Infringement of a Registered Design

Infringement of a UK registered design occurs when a person does anything which infringes the registered proprietor’s exclusive right to use the design or any design which does not produce a different impression on the informed user. Therefore infringement is not limited to the exact design or limited to the original article. Infringing acts include making, offering, putting on the market, importing, exporting, or using the product without the consent of the owner (section 7(2)). A number of acts are specifically allowed in relation to UK registered designs and therefore do not constitute infringement: An act which is done privately and for non-commercial purposes an act which is done for experimental purposes an act of reproduction for teaching purposes, provided the reproduction is fair, does not unduly prejudice the normal exploitation of the design and mention is made of the source if the product has been put on the market in the EEA by or with the consent of the owner (in other words, the right is “exhausted” within the EEA) repairing a complex product to its original appearance by replacing a component part. (This is an area of ongoing dispute between original equipment manufacturers, independent spare parts producers and legislators.) acts committed before the grant of the registration certificate. (Section 7A, RDA.)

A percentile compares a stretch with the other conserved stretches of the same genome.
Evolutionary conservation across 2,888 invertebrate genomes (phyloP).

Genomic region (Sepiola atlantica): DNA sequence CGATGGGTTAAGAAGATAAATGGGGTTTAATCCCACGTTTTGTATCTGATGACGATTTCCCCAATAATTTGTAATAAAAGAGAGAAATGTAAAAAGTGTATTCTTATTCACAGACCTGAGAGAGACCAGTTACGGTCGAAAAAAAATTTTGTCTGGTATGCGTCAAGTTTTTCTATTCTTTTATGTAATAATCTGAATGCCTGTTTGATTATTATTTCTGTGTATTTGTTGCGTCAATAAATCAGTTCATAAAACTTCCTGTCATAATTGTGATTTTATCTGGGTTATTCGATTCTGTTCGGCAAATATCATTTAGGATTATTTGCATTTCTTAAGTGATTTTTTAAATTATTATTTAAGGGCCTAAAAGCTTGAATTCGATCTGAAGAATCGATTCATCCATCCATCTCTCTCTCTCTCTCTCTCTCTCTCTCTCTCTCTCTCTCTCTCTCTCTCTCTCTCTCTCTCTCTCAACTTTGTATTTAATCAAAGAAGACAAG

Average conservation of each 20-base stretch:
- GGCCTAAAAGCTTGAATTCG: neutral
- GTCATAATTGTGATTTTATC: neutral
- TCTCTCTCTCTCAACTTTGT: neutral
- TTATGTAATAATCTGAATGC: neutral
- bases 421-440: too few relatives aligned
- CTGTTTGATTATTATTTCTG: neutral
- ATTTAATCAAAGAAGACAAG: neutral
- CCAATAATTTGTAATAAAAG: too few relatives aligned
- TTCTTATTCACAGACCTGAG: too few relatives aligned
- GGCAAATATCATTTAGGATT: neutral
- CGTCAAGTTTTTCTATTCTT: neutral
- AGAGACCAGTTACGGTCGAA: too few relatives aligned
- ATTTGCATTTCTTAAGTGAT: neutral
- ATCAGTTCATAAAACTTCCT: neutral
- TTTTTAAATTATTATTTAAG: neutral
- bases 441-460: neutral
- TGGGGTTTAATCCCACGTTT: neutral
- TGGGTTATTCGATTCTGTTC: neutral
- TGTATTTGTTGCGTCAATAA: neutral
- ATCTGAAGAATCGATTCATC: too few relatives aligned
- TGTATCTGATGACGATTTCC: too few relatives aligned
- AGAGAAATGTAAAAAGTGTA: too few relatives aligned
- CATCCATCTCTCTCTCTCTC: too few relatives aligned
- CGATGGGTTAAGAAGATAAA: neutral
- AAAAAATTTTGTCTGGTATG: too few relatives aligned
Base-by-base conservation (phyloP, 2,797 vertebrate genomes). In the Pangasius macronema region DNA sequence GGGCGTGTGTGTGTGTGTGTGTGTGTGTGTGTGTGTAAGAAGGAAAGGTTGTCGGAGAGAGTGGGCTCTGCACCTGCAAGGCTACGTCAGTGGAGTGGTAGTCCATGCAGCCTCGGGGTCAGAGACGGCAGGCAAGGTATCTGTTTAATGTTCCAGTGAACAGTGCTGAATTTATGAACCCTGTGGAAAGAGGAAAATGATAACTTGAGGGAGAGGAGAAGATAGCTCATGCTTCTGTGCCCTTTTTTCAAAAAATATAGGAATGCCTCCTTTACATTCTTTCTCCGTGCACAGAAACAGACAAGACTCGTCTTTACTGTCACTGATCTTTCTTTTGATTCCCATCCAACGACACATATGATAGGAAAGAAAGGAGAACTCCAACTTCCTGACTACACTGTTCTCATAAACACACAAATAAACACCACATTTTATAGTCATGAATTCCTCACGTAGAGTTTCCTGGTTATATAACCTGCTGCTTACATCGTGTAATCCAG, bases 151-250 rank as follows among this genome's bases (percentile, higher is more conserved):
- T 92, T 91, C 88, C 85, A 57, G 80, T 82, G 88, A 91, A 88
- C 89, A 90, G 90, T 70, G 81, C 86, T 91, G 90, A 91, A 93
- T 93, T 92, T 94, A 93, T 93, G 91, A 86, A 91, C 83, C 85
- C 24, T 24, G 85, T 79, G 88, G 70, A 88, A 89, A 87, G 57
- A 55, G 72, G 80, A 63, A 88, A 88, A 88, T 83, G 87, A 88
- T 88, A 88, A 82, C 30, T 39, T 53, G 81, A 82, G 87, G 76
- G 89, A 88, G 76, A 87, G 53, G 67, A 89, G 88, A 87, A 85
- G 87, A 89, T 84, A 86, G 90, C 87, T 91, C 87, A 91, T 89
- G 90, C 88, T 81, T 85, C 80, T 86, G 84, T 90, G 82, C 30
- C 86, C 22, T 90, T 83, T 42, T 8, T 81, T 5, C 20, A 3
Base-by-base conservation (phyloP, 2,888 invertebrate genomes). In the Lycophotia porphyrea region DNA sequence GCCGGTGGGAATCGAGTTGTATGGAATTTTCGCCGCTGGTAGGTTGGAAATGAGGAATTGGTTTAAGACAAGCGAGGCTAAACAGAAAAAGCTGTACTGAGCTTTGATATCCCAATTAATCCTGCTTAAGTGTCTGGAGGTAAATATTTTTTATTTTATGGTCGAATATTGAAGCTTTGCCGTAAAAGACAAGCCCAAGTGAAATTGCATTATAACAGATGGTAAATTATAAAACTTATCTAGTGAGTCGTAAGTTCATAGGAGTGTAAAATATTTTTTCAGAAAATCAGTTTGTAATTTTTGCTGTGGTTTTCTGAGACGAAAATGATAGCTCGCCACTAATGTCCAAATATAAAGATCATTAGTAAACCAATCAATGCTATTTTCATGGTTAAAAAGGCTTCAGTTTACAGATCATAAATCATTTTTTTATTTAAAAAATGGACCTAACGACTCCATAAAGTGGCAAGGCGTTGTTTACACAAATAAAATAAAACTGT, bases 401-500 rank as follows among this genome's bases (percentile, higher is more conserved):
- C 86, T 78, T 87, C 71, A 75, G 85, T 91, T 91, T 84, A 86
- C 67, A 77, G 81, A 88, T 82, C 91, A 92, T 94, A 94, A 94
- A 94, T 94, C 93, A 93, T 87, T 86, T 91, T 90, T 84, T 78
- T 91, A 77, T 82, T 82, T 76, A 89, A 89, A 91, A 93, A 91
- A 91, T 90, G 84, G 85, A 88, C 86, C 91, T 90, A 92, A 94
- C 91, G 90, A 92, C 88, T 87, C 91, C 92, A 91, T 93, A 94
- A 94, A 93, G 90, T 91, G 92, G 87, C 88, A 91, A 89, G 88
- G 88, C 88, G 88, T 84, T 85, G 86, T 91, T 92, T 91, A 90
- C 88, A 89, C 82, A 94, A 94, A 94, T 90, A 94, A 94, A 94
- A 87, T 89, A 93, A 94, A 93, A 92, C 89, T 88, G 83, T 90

Where proceedings involve an article to which a design not identical, but substantially the same, has been applied, the court will determine the scope of the monopoly in the claimant’s design. If key novel features have been taken, the design is infringed. The defendant may challenge the validity of the design by way of counterclaim. However, although it was once the norm for both parties to adduce expert evidence to support their cases in a registered design action, the courts are now doubting the usefulness of such evidence on the basis that the very essence of a registered design is the eye of an informed user, a matter rarely requiring technical assessment. Expert witnesses are now rarely used.

share this Article

Share on facebook
Share on twitter
Share on linkedin
Share on whatsapp
Share on email

Recent Articles